College mourns the passing of Dr. Gama Perruci

Gama Perruci teaching

For someone who rarely raised his voice, Dr. Gamaliel “Gama” Perruci knew how to make an impression on anyone he met.

Whether it was engaging his students through an animated discussion in Foundations of Leadership or challenging his peers during a faculty meeting, Perruci made sure everyone understood where he was coming from while also listening to their opinion.

Perruci, who joined the College in 1999 and served as the Dean of the McDonough Leadership Center since 2003, passed away on Friday (July 9, 2021) after a courageous battle with cancer.

“Our prayers are with Gama’s wife, Kathleen, their three children, the entire Perruci family, friends and members of the Marietta College community,” said Marietta College President Bill Ruud. “For the past 22 years, Gama has been a vital member of the Marietta College family, and he had a positive impact on a generation of students. We are all saddened to lose such a caring and devoted member of our community.”

Perruci was the first professor Jessie (Johnson) Langdon ’14 met during a visit to campus with her parents.

After receiving a tour of the (McDonough Center), I was amazed by what I had learned and knew I wanted to join,” she said. “Dr. Perruci spoke with such passion of what young people could do to make a difference in our world and it was very inspiring. One thing my parents have always noted about that initial meeting with Dr. Perruci was not only how welcoming he was but how he ensured Marietta would take good care of their kid.”

Perruci has welcomed more than 1,000 students into the McDonough Leadership Program and he made sure each one of them was challenged, but also cared for.

Gene Neill ’16, a member of the Marietta College Alumni Association Board, was one of Perruci’s students. The first words that come to mind when he thinks about his former professor are thoughtful, passionate and wise.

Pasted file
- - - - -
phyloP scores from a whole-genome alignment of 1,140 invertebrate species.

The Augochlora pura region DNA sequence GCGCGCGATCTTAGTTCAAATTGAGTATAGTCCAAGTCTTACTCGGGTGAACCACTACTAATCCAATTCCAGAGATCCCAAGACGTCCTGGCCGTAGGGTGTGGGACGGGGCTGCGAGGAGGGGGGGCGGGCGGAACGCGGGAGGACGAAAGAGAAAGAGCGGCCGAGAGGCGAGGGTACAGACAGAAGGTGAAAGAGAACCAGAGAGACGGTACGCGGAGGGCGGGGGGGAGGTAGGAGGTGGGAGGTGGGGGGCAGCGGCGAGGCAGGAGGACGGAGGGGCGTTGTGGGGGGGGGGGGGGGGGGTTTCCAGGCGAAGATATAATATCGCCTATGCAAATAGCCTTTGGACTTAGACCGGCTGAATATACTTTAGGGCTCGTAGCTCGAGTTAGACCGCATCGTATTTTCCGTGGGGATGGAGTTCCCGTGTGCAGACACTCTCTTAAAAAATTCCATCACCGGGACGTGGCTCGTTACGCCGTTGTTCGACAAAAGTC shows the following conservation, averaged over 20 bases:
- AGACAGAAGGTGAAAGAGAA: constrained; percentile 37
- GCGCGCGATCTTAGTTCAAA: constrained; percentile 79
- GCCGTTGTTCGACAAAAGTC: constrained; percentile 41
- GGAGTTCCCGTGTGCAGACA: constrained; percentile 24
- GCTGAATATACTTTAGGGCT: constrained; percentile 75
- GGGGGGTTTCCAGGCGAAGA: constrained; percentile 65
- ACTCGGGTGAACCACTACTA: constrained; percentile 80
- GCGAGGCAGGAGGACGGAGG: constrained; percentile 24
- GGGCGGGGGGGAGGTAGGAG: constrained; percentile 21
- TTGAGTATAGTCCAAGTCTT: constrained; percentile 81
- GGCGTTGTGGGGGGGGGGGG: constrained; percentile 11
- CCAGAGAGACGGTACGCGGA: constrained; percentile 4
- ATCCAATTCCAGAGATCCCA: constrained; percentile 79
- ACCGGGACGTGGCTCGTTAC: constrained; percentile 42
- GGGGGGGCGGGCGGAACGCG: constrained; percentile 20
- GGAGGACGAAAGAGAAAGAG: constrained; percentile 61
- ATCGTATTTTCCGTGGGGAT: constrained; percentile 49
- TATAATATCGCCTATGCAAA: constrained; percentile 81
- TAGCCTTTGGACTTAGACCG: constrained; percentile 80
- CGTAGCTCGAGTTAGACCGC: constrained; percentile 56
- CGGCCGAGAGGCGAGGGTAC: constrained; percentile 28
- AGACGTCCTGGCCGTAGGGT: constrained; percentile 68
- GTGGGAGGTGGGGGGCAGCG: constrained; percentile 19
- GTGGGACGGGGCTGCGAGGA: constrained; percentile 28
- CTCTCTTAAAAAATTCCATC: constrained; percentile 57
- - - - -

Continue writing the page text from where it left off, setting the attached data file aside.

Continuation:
“He always knew how to motivate you to think critically and read between the lines to dig deeper either into an issue or into yourself,” Neill said. “He prioritized his relationships above all else. Often, I would pop into his office for a simple question and what I thought would take two minutes would turn into a 30-minute conversation about multiple topics as we caught up.

Neill continued, “Gama left his mark on hundreds if not thousands of students over his time at Marietta College. I cannot speak for each of those individuals, but I can speak for myself when I say that in his way, Gama helped shape my life and I’ll always be grateful to him for that.”

During his senior year, Neill’s anxiety level was on the rise as he prepared for a two-day interview for his first full-time position following graduation. It was Perruci who knew just what to say.

He said something to the effect of, ‘remember that you’re brighter than you think, and you know more than how to do a task, you know how to learn.’ I got the job,” Neill said. “Still today when I feel overwhelmed or when I feel a little dose of imposture syndrome when starting something new, I remember Gama’s words and take a deep breath.”

Langdon said her favorite memory of Perruci came during EXCEL — the McDonough Leadership Program’s orientation in August.

“It’s when Dr. Perruci is at the McDonough welcome/end of EXCEL cook-out at the beginning of the year and him in his chef hat and grill apron. I wish I had pictures, but he was always a trooper managing the grill,” she said. “I have nothing but wonderful memories of Dr. Perruci, from my first campus tour to post-grad life of him just reaching out to see how things have been going. To me, he was  someone who was always invested in the success of his students, not only in the classroom but in their own personal life.”

Perruci also had a profound impact on his colleagues.

“Gama played a variety of roles in many people’s lives,” said Dr. Robert McManus, McCoy Professor of Leadership. “In just my life, he played the role of my Dean, of course, but he was also my co-author and dear friend. His passing is a profound loss — not just for me personally, but for the entire Marietta College community.”

McManus was able to speak with Perruci before his passing. 

“Gama’s last words to me were, ‘Rob, we must find a way to protect McDonough’s legacy.’ I told him, ‘Gama, your legacy is alive and well. It’s living in all the graduates of the McDonough program that you have taught and mentored over the years. That legacy isn't going anywhere. It will only continue to grow,’ ” McManus said. “His life is a testament to the McDonough Leadership Program’s mission to ‘give back the gift.’ His is a living legacy, not bound by brick and mortar, but by flesh and blood of the alumni who continue to serve their communities far and wide. That is the kind of legacy that we should all be so hopeful to leave behind.”

Dr. Tanya Judd Pucella started her Marietta College career in the Leadership Program and is now the Chair of the Education Department.